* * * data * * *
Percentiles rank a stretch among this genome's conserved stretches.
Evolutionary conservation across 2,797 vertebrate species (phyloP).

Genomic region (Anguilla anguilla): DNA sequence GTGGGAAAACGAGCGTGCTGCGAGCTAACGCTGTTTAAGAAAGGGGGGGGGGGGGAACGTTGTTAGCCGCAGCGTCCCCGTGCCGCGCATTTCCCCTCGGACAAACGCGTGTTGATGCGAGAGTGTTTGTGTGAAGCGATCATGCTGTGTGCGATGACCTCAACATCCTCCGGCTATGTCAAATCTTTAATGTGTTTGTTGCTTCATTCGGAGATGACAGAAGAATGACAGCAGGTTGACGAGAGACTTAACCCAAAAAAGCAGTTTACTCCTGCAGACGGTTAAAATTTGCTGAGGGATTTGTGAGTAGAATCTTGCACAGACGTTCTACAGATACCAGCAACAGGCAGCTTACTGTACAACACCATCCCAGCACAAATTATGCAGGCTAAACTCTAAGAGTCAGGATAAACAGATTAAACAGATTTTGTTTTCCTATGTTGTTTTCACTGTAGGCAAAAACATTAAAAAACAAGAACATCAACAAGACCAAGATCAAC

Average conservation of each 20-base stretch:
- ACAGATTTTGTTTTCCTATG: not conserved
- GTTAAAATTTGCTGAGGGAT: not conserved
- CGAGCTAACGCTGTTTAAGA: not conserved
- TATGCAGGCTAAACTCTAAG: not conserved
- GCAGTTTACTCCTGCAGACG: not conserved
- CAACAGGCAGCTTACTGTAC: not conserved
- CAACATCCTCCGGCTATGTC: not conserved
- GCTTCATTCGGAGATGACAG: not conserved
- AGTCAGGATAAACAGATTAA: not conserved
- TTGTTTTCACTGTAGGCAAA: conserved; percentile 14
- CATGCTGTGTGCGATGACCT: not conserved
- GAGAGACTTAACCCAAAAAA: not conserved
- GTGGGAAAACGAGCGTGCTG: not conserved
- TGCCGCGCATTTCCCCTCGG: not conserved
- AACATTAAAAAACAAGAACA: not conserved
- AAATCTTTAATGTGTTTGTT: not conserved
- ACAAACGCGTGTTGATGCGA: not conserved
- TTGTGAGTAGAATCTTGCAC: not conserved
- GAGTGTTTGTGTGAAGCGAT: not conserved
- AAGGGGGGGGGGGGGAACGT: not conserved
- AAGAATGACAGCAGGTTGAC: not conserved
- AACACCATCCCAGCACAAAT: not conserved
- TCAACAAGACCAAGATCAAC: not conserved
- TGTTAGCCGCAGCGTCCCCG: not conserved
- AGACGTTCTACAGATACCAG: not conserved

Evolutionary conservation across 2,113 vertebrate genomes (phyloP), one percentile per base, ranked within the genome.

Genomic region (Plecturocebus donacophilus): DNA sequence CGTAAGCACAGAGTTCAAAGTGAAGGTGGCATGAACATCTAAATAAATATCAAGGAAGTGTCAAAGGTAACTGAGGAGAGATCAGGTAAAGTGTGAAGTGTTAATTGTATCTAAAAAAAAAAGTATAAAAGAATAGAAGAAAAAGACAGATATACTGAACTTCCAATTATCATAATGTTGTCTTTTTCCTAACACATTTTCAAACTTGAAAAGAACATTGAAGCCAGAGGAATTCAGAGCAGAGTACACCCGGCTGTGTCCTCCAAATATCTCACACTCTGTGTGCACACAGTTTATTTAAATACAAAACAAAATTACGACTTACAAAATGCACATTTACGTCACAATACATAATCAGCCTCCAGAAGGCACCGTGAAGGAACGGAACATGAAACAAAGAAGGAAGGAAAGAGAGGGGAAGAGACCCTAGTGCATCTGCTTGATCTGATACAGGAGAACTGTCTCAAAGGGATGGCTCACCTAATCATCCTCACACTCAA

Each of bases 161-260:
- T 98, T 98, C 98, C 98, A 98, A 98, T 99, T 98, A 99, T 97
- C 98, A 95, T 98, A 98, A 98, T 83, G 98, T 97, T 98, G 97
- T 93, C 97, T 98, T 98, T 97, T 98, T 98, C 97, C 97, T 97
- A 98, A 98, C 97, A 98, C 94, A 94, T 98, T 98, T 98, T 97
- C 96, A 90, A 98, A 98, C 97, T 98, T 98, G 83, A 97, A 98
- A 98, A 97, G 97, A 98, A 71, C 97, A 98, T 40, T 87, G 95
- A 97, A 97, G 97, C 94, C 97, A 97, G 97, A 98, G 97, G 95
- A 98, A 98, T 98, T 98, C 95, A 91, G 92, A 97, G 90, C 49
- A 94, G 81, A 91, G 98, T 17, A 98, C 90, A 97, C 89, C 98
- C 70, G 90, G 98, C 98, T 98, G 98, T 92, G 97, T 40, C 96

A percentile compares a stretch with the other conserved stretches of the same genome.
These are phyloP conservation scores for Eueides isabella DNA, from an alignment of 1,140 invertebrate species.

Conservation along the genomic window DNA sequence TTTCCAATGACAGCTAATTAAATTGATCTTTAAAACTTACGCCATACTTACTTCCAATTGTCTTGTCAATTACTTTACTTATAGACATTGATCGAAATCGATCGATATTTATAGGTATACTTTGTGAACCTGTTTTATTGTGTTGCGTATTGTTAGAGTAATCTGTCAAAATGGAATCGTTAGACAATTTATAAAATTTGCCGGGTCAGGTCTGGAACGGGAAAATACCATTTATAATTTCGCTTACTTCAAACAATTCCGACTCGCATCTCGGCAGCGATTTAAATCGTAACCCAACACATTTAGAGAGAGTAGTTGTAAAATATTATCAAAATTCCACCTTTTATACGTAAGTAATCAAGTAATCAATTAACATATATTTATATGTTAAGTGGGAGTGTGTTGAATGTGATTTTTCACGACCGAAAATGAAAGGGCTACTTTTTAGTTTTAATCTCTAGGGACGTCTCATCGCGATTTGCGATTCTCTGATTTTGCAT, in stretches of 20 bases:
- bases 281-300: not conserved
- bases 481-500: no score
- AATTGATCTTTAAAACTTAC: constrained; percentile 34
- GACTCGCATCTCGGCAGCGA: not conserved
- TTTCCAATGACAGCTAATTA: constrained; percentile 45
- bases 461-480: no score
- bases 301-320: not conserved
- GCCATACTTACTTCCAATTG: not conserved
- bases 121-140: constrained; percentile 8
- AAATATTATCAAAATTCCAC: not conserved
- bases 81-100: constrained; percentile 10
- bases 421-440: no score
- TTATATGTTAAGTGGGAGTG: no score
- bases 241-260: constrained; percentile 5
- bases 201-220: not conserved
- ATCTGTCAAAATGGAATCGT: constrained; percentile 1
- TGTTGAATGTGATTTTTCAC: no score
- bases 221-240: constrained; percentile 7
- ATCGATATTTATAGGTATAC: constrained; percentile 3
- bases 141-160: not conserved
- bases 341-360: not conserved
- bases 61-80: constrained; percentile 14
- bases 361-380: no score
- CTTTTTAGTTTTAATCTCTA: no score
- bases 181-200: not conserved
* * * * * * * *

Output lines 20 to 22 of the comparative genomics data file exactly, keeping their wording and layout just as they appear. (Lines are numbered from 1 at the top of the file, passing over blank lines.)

- AAATCTTTAATGTGTTTGTT: not conserved
- ACAAACGCGTGTTGATGCGA: not conserved
- TTGTGAGTAGAATCTTGCAC: not conserved